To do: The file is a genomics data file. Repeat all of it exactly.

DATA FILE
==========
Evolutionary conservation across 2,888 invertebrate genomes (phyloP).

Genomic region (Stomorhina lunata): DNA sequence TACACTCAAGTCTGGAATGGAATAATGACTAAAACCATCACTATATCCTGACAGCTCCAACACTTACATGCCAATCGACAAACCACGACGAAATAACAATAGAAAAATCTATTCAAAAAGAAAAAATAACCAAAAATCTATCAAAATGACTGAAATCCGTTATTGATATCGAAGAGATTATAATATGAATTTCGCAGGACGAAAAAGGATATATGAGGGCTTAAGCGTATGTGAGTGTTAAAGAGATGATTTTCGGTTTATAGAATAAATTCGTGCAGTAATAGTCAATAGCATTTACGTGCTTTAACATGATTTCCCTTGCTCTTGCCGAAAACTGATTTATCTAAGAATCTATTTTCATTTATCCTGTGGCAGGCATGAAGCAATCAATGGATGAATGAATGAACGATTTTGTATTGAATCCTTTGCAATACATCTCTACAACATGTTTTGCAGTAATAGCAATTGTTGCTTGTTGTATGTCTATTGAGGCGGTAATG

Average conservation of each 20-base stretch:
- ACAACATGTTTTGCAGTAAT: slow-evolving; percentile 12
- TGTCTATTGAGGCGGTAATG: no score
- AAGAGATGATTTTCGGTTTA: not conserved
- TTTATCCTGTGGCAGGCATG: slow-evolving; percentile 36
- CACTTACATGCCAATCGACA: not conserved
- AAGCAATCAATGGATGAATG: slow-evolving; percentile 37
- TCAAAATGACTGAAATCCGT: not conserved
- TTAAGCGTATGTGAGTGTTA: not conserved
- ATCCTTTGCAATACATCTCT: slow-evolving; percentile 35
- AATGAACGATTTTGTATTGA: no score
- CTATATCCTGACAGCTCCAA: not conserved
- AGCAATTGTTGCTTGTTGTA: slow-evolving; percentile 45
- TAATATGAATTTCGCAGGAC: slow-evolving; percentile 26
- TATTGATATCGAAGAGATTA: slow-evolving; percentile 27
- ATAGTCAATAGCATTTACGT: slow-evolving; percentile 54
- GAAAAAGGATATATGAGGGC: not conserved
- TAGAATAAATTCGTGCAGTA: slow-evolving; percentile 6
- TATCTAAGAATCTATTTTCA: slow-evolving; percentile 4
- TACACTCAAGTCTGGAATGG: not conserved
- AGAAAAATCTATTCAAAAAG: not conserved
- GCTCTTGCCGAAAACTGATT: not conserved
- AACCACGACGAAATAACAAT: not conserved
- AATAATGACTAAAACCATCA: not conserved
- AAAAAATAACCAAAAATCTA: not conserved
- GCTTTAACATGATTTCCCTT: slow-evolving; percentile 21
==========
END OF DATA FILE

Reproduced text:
Evolutionary conservation across 2,888 invertebrate genomes (phyloP).

Genomic region (Stomorhina lunata): DNA sequence TACACTCAAGTCTGGAATGGAATAATGACTAAAACCATCACTATATCCTGACAGCTCCAACACTTACATGCCAATCGACAAACCACGACGAAATAACAATAGAAAAATCTATTCAAAAAGAAAAAATAACCAAAAATCTATCAAAATGACTGAAATCCGTTATTGATATCGAAGAGATTATAATATGAATTTCGCAGGACGAAAAAGGATATATGAGGGCTTAAGCGTATGTGAGTGTTAAAGAGATGATTTTCGGTTTATAGAATAAATTCGTGCAGTAATAGTCAATAGCATTTACGTGCTTTAACATGATTTCCCTTGCTCTTGCCGAAAACTGATTTATCTAAGAATCTATTTTCATTTATCCTGTGGCAGGCATGAAGCAATCAATGGATGAATGAATGAACGATTTTGTATTGAATCCTTTGCAATACATCTCTACAACATGTTTTGCAGTAATAGCAATTGTTGCTTGTTGTATGTCTATTGAGGCGGTAATG

Average conservation of each 20-base stretch:
- ACAACATGTTTTGCAGTAAT: slow-evolving; percentile 12
- TGTCTATTGAGGCGGTAATG: no score
- AAGAGATGATTTTCGGTTTA: not conserved
- TTTATCCTGTGGCAGGCATG: slow-evolving; percentile 36
- CACTTACATGCCAATCGACA: not conserved
- AAGCAATCAATGGATGAATG: slow-evolving; percentile 37
- TCAAAATGACTGAAATCCGT: not conserved
- TTAAGCGTATGTGAGTGTTA: not conserved
- ATCCTTTGCAATACATCTCT: slow-evolving; percentile 35
- AATGAACGATTTTGTATTGA: no score
- CTATATCCTGACAGCTCCAA: not conserved
- AGCAATTGTTGCTTGTTGTA: slow-evolving; percentile 45
- TAATATGAATTTCGCAGGAC: slow-evolving; percentile 26
- TATTGATATCGAAGAGATTA: slow-evolving; percentile 27
- ATAGTCAATAGCATTTACGT: slow-evolving; percentile 54
- GAAAAAGGATATATGAGGGC: not conserved
- TAGAATAAATTCGTGCAGTA: slow-evolving; percentile 6
- TATCTAAGAATCTATTTTCA: slow-evolving; percentile 4
- TACACTCAAGTCTGGAATGG: not conserved
- AGAAAAATCTATTCAAAAAG: not conserved
- GCTCTTGCCGAAAACTGATT: not conserved
- AACCACGACGAAATAACAAT: not conserved
- AATAATGACTAAAACCATCA: not conserved
- AAAAAATAACCAAAAATCTA: not conserved
- GCTTTAACATGATTTCCCTT: slow-evolving; percentile 21